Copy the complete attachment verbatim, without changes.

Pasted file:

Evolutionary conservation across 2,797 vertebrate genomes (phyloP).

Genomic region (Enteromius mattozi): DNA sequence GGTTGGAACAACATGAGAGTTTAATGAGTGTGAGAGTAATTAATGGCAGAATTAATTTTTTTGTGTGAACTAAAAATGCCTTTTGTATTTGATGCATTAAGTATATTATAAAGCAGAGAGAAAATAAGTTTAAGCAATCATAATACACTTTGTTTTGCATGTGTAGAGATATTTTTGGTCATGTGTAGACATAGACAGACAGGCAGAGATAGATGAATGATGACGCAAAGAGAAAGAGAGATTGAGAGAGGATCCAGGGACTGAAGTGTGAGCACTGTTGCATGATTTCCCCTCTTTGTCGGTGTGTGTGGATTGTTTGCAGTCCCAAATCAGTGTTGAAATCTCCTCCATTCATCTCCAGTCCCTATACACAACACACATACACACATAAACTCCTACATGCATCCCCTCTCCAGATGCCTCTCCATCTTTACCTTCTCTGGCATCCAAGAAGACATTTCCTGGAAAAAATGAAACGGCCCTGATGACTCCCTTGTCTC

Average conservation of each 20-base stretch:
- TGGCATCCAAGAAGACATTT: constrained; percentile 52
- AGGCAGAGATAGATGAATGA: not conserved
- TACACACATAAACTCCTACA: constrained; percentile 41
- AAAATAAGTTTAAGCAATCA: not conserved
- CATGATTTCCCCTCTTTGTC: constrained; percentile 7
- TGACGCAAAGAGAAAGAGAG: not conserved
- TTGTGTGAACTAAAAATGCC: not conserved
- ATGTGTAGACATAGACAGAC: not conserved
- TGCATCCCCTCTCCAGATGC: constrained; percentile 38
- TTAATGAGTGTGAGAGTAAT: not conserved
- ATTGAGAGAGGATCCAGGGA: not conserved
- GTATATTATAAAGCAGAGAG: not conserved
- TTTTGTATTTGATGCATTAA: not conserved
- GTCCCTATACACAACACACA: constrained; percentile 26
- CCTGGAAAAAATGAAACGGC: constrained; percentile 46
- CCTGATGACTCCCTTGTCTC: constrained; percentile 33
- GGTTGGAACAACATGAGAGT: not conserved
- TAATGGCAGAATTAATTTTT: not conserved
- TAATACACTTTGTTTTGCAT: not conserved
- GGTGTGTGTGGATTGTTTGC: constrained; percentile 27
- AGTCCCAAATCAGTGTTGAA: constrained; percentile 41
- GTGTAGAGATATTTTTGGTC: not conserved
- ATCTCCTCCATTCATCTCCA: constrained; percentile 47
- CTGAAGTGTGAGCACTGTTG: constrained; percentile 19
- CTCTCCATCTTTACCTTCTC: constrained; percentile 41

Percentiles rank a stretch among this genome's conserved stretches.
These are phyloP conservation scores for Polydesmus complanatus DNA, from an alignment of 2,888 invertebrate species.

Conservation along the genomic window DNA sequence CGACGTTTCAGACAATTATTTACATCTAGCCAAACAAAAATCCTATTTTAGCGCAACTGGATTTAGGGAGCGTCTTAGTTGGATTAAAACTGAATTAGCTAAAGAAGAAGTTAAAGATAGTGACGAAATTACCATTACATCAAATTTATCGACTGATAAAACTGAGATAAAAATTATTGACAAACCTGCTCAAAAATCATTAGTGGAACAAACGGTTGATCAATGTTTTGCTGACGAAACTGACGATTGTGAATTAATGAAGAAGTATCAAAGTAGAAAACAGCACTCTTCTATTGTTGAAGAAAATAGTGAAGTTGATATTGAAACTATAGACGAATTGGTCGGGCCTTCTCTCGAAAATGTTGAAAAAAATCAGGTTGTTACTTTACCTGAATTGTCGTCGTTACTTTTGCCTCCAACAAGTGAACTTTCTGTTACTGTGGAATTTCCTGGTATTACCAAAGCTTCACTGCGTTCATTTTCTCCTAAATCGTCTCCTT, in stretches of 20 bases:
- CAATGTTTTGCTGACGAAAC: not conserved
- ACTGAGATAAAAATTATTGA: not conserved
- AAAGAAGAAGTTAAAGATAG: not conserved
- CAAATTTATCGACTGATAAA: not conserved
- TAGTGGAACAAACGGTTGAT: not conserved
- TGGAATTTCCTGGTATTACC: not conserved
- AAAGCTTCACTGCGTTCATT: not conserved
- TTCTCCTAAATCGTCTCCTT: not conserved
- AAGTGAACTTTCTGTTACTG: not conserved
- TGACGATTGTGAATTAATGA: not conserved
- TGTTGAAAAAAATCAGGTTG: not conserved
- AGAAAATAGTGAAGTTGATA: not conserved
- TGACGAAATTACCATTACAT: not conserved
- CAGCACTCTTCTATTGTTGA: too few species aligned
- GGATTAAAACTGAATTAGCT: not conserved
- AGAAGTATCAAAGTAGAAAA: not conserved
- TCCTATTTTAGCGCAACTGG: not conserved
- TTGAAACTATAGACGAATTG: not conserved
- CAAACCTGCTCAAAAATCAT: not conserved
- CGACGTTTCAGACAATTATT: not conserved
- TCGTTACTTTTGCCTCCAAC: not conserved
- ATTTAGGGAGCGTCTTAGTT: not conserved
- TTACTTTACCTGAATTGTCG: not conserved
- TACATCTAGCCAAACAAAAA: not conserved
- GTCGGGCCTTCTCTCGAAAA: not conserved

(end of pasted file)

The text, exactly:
Evolutionary conservation across 2,797 vertebrate genomes (phyloP).

Genomic region (Enteromius mattozi): DNA sequence GGTTGGAACAACATGAGAGTTTAATGAGTGTGAGAGTAATTAATGGCAGAATTAATTTTTTTGTGTGAACTAAAAATGCCTTTTGTATTTGATGCATTAAGTATATTATAAAGCAGAGAGAAAATAAGTTTAAGCAATCATAATACACTTTGTTTTGCATGTGTAGAGATATTTTTGGTCATGTGTAGACATAGACAGACAGGCAGAGATAGATGAATGATGACGCAAAGAGAAAGAGAGATTGAGAGAGGATCCAGGGACTGAAGTGTGAGCACTGTTGCATGATTTCCCCTCTTTGTCGGTGTGTGTGGATTGTTTGCAGTCCCAAATCAGTGTTGAAATCTCCTCCATTCATCTCCAGTCCCTATACACAACACACATACACACATAAACTCCTACATGCATCCCCTCTCCAGATGCCTCTCCATCTTTACCTTCTCTGGCATCCAAGAAGACATTTCCTGGAAAAAATGAAACGGCCCTGATGACTCCCTTGTCTC

Average conservation of each 20-base stretch:
- TGGCATCCAAGAAGACATTT: constrained; percentile 52
- AGGCAGAGATAGATGAATGA: not conserved
- TACACACATAAACTCCTACA: constrained; percentile 41
- AAAATAAGTTTAAGCAATCA: not conserved
- CATGATTTCCCCTCTTTGTC: constrained; percentile 7
- TGACGCAAAGAGAAAGAGAG: not conserved
- TTGTGTGAACTAAAAATGCC: not conserved
- ATGTGTAGACATAGACAGAC: not conserved
- TGCATCCCCTCTCCAGATGC: constrained; percentile 38
- TTAATGAGTGTGAGAGTAAT: not conserved
- ATTGAGAGAGGATCCAGGGA: not conserved
- GTATATTATAAAGCAGAGAG: not conserved
- TTTTGTATTTGATGCATTAA: not conserved
- GTCCCTATACACAACACACA: constrained; percentile 26
- CCTGGAAAAAATGAAACGGC: constrained; percentile 46
- CCTGATGACTCCCTTGTCTC: constrained; percentile 33
- GGTTGGAACAACATGAGAGT: not conserved
- TAATGGCAGAATTAATTTTT: not conserved
- TAATACACTTTGTTTTGCAT: not conserved
- GGTGTGTGTGGATTGTTTGC: constrained; percentile 27
- AGTCCCAAATCAGTGTTGAA: constrained; percentile 41
- GTGTAGAGATATTTTTGGTC: not conserved
- ATCTCCTCCATTCATCTCCA: constrained; percentile 47
- CTGAAGTGTGAGCACTGTTG: constrained; percentile 19
- CTCTCCATCTTTACCTTCTC: constrained; percentile 41

Percentiles rank a stretch among this genome's conserved stretches.
These are phyloP conservation scores for Polydesmus complanatus DNA, from an alignment of 2,888 invertebrate species.

Conservation along the genomic window DNA sequence CGACGTTTCAGACAATTATTTACATCTAGCCAAACAAAAATCCTATTTTAGCGCAACTGGATTTAGGGAGCGTCTTAGTTGGATTAAAACTGAATTAGCTAAAGAAGAAGTTAAAGATAGTGACGAAATTACCATTACATCAAATTTATCGACTGATAAAACTGAGATAAAAATTATTGACAAACCTGCTCAAAAATCATTAGTGGAACAAACGGTTGATCAATGTTTTGCTGACGAAACTGACGATTGTGAATTAATGAAGAAGTATCAAAGTAGAAAACAGCACTCTTCTATTGTTGAAGAAAATAGTGAAGTTGATATTGAAACTATAGACGAATTGGTCGGGCCTTCTCTCGAAAATGTTGAAAAAAATCAGGTTGTTACTTTACCTGAATTGTCGTCGTTACTTTTGCCTCCAACAAGTGAACTTTCTGTTACTGTGGAATTTCCTGGTATTACCAAAGCTTCACTGCGTTCATTTTCTCCTAAATCGTCTCCTT, in stretches of 20 bases:
- CAATGTTTTGCTGACGAAAC: not conserved
- ACTGAGATAAAAATTATTGA: not conserved
- AAAGAAGAAGTTAAAGATAG: not conserved
- CAAATTTATCGACTGATAAA: not conserved
- TAGTGGAACAAACGGTTGAT: not conserved
- TGGAATTTCCTGGTATTACC: not conserved
- AAAGCTTCACTGCGTTCATT: not conserved
- TTCTCCTAAATCGTCTCCTT: not conserved
- AAGTGAACTTTCTGTTACTG: not conserved
- TGACGATTGTGAATTAATGA: not conserved
- TGTTGAAAAAAATCAGGTTG: not conserved
- AGAAAATAGTGAAGTTGATA: not conserved
- TGACGAAATTACCATTACAT: not conserved
- CAGCACTCTTCTATTGTTGA: too few species aligned
- GGATTAAAACTGAATTAGCT: not conserved
- AGAAGTATCAAAGTAGAAAA: not conserved
- TCCTATTTTAGCGCAACTGG: not conserved
- TTGAAACTATAGACGAATTG: not conserved
- CAAACCTGCTCAAAAATCAT: not conserved
- CGACGTTTCAGACAATTATT: not conserved
- TCGTTACTTTTGCCTCCAAC: not conserved
- ATTTAGGGAGCGTCTTAGTT: not conserved
- TTACTTTACCTGAATTGTCG: not conserved
- TACATCTAGCCAAACAAAAA: not conserved
- GTCGGGCCTTCTCTCGAAAA: not conserved